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Mike Fordham: Rajasthan Royals chief on being IPL’s English franchise

They have four English players on their books; Ben Stokes, Jos Buttler, Liam Livingstone and the injured MVP from last season, Jofra Archer.

Off the field, their owner, Manoj Badale, is based in London. The Director of Cricket, Kumar Sangakkara, is President of MCC, proprietors of Lord’s. Andrew Strauss acts as a consultant. Ron Kalifa, an independent non-executive director at the ECB, has a stake in the franchise. Their Chief Operating Officer is an Englishman in his twenties, Jake Lush McCrum. They have set up an Academy at Reed’s School in Surrey and, until recently had a deal with a marketing agency in London to spread the word in the UK.

So when they needed a new Chief Executive last year, Mike Fordham seemed a very natural fit.

Fordham is a Londoner, which helps. But he is also as well-versed in the intricacies and inner workings of the IPL and the global franchise scene as anyone in the English game – including the players. When he talks T20 leagues, others listen.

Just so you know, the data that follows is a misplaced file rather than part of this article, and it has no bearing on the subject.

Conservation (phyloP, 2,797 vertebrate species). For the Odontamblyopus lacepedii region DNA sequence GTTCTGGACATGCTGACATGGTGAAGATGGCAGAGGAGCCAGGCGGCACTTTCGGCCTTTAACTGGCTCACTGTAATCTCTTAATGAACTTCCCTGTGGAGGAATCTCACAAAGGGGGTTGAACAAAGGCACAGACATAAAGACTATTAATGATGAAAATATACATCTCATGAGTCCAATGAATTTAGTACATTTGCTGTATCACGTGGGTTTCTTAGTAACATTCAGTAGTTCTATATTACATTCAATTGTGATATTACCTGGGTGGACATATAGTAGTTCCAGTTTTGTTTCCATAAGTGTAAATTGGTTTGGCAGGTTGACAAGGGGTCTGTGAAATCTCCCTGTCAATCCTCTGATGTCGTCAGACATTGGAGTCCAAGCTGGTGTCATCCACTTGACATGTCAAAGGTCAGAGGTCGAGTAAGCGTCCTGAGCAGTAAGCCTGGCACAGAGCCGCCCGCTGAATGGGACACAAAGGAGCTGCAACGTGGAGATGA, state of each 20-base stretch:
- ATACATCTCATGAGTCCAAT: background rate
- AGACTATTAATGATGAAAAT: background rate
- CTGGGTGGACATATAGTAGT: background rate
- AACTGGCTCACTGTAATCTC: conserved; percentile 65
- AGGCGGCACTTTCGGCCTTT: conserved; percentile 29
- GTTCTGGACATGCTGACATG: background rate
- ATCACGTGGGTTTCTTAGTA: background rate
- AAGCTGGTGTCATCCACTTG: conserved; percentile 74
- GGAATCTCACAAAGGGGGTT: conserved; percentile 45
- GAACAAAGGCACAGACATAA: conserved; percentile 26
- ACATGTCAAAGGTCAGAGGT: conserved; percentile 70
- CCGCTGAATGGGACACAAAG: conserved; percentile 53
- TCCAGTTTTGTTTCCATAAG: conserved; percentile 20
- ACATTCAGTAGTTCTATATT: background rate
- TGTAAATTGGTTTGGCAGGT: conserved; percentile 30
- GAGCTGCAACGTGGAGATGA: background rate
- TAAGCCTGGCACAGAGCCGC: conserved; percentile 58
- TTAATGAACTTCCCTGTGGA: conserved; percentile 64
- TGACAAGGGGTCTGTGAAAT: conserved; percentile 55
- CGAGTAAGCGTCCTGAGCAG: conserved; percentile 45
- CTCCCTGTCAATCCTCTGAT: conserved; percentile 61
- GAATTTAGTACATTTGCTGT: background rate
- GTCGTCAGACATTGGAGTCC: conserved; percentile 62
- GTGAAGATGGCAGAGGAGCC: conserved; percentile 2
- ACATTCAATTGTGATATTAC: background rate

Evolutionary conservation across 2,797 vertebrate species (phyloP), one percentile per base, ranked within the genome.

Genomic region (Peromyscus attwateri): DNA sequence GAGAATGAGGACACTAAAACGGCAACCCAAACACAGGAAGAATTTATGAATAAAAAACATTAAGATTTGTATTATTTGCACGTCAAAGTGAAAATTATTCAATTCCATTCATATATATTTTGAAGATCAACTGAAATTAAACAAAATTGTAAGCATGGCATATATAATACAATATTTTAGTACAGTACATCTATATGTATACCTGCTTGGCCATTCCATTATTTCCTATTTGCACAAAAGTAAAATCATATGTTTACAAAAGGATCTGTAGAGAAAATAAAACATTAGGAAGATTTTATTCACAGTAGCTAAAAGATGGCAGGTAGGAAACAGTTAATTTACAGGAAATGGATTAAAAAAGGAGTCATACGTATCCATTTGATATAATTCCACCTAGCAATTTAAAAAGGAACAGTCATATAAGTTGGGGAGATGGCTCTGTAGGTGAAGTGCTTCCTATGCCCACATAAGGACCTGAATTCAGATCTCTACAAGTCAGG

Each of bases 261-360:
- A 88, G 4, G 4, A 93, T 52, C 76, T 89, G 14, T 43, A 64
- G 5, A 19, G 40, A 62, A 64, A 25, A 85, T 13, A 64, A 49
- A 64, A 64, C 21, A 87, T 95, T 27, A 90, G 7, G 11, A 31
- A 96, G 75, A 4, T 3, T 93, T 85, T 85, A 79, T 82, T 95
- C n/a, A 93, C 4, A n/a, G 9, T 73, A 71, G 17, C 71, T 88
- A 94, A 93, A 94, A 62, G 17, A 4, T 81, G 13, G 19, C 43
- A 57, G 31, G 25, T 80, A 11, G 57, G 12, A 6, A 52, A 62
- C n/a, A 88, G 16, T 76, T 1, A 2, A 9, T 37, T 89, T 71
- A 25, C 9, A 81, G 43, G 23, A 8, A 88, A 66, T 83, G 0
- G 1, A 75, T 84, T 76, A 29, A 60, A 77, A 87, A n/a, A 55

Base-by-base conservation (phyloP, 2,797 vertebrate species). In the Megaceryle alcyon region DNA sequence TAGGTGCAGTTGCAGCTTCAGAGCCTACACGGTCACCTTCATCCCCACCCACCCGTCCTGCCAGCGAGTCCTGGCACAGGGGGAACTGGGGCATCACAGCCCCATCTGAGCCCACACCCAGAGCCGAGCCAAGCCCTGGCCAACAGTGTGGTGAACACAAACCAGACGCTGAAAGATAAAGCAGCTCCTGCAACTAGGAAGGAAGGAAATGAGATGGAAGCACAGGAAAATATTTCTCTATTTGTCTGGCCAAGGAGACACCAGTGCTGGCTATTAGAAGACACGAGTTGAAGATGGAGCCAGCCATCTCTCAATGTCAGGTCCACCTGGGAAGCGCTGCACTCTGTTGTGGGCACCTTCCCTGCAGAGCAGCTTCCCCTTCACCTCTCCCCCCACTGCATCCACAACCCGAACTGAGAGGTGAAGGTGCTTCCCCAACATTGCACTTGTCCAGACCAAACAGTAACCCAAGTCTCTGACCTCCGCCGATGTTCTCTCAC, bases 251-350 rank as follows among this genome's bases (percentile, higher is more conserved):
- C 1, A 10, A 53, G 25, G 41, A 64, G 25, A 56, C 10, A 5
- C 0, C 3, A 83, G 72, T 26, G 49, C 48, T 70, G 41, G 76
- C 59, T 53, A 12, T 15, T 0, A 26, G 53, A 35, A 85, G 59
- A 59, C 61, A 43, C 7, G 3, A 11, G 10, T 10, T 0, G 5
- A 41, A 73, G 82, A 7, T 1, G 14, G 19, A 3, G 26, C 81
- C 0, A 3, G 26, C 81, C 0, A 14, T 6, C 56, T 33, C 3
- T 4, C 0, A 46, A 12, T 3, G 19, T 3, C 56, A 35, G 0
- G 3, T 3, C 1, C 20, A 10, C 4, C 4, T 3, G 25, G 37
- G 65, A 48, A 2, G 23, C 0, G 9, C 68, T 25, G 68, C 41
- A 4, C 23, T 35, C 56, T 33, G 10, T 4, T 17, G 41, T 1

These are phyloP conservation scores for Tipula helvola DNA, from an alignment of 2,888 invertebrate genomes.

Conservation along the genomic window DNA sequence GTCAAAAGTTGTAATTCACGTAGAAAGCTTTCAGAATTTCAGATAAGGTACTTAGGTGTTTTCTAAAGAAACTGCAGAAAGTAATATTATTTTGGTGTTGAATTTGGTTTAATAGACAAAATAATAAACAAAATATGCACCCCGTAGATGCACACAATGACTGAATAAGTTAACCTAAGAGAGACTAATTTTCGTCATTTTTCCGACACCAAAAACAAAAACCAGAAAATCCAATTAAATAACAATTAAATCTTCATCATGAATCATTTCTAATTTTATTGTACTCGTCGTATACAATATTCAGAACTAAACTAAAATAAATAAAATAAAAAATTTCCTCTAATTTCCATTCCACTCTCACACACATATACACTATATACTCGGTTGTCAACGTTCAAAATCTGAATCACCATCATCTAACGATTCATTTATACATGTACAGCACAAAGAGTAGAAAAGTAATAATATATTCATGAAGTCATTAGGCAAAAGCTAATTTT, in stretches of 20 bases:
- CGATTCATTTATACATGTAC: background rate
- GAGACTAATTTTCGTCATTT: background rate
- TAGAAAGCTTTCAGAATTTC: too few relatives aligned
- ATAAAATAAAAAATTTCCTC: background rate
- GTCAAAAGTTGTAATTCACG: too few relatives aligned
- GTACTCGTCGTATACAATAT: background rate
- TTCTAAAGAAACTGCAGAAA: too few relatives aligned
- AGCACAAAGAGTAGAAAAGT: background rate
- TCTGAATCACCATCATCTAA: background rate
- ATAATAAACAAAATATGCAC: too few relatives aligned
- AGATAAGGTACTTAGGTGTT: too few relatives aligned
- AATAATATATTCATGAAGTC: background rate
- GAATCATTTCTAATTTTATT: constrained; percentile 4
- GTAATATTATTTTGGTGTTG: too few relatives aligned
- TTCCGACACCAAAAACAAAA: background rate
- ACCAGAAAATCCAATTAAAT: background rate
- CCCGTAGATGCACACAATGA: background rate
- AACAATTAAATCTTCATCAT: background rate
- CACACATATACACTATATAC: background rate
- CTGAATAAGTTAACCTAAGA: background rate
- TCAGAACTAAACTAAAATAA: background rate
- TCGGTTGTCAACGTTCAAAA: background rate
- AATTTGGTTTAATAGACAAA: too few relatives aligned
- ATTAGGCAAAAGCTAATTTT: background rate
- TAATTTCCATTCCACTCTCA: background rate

A quick resume rundown: back in 2007, not long out of Cambridge, Fordham was – in his words – “the junior guy” on IMG’s team working with Lalit Modi on the first IPL, which arrived the following year. He worked “across all elements” – team names, auction, franchise sale, TV deals, title sponsorship.

He did that for the first few editions before working on the launch of the Caribbean Premier League with IMG, then moving to the ECB. There, he was involved in the Hundred before moving on two years ago. All the while, he was keeping an eye on the IPL, and had wound up visiting most seasons.

The IPL’s increasing acceptance in England – by fans, media and administrators alike – is clearly a source of satisfaction for someone who has been there since day one. He admits it leaves him with “a little” wry smile.

“I have stayed close,” he tells Standard Sport. “It’s been great to watch it grow and become a more important part of the global cricket ecosystem. Clearly, it’s got bigger and is a fantastic sports event with a brilliant atmosphere when crowds are in.

“It’s also a great sporting product. We [Rajasthan] went into the last game last season with a chance of making playoffs and finished eighth. That’s what we set out to achieve years ago – a compelling, close competition. 

“It was a smash hit from season one, but now it’s indisputably the No1 annual cricket tournament in the world, indisputably the No1 entertainment product in India.


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